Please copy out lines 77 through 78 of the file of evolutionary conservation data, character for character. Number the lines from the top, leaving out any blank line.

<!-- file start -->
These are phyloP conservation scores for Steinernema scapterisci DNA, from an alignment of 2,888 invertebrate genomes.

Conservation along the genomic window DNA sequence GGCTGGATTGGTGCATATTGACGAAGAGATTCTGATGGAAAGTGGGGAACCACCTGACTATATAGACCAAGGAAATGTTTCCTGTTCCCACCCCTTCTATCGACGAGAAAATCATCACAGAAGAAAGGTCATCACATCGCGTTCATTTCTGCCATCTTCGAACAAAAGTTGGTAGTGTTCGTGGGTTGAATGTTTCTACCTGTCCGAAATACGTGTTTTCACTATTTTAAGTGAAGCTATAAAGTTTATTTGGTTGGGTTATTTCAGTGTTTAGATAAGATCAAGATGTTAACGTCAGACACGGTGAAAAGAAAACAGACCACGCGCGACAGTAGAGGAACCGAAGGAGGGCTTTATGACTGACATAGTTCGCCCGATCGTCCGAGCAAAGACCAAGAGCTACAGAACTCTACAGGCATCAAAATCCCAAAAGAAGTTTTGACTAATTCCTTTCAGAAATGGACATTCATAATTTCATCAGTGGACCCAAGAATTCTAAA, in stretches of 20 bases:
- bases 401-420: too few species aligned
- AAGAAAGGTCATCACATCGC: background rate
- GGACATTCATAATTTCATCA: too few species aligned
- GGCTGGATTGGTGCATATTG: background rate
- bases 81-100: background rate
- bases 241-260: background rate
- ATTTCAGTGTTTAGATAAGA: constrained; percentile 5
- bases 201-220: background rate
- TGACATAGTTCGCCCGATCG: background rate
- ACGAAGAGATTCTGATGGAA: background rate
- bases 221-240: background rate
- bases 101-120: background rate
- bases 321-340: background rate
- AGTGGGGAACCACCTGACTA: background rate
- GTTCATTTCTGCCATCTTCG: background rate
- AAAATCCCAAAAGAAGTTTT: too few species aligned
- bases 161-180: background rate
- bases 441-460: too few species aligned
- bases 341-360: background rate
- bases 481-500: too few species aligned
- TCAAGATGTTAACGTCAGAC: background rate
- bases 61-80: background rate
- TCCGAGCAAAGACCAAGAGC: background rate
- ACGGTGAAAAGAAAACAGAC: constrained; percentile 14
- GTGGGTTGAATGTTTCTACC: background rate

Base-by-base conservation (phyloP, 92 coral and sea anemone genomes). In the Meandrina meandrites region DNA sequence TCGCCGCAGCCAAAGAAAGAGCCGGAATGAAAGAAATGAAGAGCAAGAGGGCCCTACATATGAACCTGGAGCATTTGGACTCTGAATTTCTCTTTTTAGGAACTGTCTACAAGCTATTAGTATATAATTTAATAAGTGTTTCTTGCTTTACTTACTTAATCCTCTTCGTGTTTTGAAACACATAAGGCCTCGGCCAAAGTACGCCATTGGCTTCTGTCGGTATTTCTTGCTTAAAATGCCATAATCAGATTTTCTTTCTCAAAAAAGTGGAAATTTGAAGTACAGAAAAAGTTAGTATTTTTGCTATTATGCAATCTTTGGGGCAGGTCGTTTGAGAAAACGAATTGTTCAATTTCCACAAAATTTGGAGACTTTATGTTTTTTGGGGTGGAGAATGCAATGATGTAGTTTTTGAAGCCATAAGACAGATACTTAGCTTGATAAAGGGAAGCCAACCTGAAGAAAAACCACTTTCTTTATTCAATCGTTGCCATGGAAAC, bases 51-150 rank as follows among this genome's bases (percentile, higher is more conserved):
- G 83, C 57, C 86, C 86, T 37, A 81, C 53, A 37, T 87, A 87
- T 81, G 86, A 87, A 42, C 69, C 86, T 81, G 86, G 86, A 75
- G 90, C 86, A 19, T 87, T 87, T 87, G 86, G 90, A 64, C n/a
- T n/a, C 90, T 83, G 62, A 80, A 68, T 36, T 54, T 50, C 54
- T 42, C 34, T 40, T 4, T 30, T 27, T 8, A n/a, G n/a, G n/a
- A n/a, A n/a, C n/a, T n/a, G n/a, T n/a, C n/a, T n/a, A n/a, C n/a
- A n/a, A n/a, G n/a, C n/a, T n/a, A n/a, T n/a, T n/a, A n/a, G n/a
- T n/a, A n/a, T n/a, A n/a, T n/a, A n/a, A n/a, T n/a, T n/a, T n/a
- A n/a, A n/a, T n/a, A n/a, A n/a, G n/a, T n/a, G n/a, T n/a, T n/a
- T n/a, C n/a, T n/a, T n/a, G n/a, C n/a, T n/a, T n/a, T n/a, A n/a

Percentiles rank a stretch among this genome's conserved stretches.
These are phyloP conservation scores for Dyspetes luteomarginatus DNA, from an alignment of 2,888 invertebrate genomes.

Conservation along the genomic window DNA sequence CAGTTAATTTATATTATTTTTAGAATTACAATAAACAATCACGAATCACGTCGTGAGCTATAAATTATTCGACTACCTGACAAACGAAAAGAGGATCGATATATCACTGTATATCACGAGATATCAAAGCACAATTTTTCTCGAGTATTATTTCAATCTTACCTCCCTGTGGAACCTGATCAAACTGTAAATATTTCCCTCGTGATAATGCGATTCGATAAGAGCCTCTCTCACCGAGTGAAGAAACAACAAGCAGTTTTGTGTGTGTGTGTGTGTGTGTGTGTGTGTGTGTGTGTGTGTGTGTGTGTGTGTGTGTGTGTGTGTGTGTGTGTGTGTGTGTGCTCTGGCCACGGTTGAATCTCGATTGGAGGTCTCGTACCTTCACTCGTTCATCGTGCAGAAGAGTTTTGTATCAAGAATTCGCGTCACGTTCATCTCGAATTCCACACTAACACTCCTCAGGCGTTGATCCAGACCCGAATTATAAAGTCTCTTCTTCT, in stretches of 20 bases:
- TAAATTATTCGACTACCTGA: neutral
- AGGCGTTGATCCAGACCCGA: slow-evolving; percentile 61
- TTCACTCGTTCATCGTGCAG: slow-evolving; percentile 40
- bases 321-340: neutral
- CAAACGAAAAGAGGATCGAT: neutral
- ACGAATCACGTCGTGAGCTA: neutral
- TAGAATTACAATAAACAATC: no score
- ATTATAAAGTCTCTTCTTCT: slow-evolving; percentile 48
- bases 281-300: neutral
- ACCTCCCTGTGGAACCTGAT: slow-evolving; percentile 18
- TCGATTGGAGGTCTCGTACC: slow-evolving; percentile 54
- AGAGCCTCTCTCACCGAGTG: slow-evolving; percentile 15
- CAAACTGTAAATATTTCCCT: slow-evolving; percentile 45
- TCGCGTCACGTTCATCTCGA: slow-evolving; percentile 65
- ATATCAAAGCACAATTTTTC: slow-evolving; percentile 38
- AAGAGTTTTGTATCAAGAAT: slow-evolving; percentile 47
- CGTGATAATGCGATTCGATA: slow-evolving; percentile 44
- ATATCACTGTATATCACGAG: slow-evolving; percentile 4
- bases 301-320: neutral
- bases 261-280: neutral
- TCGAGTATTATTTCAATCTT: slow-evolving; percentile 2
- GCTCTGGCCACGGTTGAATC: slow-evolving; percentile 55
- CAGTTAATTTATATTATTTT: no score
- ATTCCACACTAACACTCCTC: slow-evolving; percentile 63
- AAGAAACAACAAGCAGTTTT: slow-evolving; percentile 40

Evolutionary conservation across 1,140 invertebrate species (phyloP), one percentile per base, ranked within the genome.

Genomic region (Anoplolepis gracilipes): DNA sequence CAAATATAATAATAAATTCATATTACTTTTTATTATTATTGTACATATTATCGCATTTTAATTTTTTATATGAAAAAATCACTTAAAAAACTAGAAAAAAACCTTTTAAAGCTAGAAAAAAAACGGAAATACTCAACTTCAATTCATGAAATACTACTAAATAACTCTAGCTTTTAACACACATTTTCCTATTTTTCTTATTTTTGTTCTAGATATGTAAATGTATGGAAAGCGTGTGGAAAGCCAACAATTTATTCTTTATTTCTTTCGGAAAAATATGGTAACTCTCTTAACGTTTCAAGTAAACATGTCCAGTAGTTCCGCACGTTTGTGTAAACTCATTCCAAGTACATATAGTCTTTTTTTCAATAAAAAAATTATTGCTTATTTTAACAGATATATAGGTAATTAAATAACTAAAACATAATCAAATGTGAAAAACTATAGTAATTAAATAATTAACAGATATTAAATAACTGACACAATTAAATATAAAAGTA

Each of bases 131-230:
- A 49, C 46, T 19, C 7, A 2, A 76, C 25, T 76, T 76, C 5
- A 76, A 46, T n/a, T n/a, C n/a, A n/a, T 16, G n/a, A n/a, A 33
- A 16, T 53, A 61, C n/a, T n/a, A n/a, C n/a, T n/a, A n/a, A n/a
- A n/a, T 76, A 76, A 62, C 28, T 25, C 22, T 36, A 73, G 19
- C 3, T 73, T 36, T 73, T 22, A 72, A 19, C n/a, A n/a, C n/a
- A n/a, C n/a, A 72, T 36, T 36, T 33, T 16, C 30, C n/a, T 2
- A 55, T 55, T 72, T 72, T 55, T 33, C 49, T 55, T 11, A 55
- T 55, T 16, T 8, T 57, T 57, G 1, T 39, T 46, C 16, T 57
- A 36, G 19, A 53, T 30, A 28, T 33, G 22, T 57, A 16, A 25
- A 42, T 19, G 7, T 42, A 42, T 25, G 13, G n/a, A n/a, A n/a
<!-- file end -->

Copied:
- T 55, T 16, T 8, T 57, T 57, G 1, T 39, T 46, C 16, T 57
- A 36, G 19, A 53, T 30, A 28, T 33, G 22, T 57, A 16, A 25